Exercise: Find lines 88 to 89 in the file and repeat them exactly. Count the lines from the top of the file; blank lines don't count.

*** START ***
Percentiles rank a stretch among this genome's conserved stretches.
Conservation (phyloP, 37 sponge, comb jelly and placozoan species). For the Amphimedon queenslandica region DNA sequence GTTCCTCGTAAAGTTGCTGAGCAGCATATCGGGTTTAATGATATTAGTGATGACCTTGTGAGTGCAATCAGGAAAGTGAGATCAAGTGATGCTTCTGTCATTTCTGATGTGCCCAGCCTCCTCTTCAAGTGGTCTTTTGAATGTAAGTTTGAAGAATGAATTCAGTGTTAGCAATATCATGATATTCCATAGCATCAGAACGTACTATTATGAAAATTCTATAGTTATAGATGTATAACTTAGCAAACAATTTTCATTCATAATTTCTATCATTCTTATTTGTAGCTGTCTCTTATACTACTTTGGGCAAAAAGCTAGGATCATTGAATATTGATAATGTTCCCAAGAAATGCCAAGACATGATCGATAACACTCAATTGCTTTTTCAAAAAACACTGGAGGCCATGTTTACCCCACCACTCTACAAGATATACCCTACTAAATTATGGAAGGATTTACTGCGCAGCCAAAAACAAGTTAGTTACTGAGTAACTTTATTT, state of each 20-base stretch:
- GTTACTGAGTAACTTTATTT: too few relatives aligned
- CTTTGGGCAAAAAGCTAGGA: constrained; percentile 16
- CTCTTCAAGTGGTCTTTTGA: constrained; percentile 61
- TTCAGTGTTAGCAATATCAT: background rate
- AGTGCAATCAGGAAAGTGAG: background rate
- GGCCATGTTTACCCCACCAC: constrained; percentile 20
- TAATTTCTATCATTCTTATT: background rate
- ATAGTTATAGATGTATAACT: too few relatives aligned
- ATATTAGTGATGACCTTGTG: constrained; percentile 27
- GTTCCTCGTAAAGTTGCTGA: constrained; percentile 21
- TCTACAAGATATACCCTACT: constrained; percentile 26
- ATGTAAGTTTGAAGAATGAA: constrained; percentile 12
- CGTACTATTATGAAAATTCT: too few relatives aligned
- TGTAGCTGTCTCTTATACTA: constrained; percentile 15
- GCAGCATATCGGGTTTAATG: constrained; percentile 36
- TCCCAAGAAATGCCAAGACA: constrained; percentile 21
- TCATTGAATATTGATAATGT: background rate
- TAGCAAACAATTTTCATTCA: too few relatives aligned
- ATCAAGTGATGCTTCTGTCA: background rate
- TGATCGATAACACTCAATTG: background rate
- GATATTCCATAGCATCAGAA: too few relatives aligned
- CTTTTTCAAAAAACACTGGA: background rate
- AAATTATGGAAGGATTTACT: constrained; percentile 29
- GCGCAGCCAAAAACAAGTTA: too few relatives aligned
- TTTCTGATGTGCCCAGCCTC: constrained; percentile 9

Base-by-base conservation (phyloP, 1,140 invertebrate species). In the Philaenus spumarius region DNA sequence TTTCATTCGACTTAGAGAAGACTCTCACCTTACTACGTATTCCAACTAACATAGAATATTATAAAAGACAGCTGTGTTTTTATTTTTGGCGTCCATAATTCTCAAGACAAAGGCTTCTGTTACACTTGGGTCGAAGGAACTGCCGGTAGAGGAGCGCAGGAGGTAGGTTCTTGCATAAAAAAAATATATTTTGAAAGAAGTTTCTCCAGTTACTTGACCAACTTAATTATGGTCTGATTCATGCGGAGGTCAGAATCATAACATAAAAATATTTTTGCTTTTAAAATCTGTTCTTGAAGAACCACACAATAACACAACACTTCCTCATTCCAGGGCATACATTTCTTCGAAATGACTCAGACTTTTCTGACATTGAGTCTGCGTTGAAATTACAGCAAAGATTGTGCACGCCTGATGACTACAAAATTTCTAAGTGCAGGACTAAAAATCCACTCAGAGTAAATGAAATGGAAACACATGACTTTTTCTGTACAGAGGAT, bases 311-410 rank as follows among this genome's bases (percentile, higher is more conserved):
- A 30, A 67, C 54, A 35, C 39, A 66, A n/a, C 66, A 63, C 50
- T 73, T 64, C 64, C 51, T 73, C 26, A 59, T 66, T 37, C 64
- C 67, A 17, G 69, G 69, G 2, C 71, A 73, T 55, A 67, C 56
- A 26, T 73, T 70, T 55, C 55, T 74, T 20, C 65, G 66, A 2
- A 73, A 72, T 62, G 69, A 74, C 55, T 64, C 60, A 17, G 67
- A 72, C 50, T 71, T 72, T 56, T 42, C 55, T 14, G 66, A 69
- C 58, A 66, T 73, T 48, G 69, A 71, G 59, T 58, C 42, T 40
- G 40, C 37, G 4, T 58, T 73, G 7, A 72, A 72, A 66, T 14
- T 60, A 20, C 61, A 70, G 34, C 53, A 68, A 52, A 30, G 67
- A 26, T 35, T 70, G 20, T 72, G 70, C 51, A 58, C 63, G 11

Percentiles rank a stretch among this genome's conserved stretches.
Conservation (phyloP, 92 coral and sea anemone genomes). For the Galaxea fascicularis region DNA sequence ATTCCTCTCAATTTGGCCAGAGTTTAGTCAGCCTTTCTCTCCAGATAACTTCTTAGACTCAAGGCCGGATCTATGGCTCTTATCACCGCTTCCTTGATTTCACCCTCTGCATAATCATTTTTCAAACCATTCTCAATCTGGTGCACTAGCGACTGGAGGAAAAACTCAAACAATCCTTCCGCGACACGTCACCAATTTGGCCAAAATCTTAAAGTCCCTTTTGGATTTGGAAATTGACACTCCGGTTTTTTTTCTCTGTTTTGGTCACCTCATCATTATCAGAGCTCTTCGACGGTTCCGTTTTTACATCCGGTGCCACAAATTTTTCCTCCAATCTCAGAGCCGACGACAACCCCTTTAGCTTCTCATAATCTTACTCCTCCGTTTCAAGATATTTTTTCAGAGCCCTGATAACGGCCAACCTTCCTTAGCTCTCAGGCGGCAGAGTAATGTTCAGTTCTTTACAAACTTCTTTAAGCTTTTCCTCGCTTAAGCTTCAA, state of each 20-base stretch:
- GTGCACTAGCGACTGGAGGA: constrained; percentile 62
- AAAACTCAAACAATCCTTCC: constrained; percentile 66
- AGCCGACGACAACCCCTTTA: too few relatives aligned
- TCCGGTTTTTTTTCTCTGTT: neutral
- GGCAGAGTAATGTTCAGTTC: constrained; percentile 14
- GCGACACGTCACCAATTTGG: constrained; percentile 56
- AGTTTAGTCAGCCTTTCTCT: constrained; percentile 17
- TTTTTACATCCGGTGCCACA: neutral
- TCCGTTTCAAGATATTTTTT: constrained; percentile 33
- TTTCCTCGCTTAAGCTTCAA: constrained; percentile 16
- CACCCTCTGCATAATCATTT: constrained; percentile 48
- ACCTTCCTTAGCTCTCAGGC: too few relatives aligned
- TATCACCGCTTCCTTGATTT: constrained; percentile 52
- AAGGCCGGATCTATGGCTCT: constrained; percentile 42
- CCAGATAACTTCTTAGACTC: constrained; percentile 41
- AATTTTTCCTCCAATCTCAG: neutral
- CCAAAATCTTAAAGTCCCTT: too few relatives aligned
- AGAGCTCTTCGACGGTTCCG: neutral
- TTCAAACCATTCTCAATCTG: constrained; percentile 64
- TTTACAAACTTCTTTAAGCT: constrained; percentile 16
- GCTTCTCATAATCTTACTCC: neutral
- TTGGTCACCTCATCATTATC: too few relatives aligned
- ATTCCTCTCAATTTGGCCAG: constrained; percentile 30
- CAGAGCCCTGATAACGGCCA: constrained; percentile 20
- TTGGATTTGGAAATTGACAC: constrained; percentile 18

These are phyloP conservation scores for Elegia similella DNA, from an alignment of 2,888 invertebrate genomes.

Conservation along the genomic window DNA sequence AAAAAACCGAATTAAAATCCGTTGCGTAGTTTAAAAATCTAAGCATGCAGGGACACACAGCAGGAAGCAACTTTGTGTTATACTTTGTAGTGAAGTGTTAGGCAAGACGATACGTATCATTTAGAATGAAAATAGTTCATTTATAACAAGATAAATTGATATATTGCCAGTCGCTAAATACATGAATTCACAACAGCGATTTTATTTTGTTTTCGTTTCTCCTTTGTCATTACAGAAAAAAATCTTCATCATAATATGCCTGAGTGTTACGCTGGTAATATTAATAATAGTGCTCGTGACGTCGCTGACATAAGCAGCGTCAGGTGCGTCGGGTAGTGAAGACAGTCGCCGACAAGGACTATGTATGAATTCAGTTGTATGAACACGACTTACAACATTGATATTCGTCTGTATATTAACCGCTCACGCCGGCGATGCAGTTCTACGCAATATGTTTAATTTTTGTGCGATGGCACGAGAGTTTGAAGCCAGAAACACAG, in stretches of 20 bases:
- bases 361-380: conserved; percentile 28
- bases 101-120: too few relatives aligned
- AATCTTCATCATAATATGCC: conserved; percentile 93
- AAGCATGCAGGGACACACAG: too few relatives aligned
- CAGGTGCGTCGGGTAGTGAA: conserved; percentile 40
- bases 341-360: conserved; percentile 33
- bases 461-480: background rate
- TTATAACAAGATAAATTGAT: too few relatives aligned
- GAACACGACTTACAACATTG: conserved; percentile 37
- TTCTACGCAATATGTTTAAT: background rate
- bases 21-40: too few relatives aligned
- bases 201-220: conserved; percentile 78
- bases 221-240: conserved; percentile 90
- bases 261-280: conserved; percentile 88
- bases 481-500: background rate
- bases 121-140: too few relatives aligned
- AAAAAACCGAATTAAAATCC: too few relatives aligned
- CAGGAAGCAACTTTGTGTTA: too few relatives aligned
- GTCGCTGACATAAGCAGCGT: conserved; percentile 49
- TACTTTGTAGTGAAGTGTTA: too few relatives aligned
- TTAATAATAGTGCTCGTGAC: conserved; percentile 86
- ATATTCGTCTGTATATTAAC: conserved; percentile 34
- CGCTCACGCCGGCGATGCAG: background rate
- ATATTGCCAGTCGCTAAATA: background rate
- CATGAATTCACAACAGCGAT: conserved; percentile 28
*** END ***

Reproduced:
- TTAATAATAGTGCTCGTGAC: conserved; percentile 86
- ATATTCGTCTGTATATTAAC: conserved; percentile 34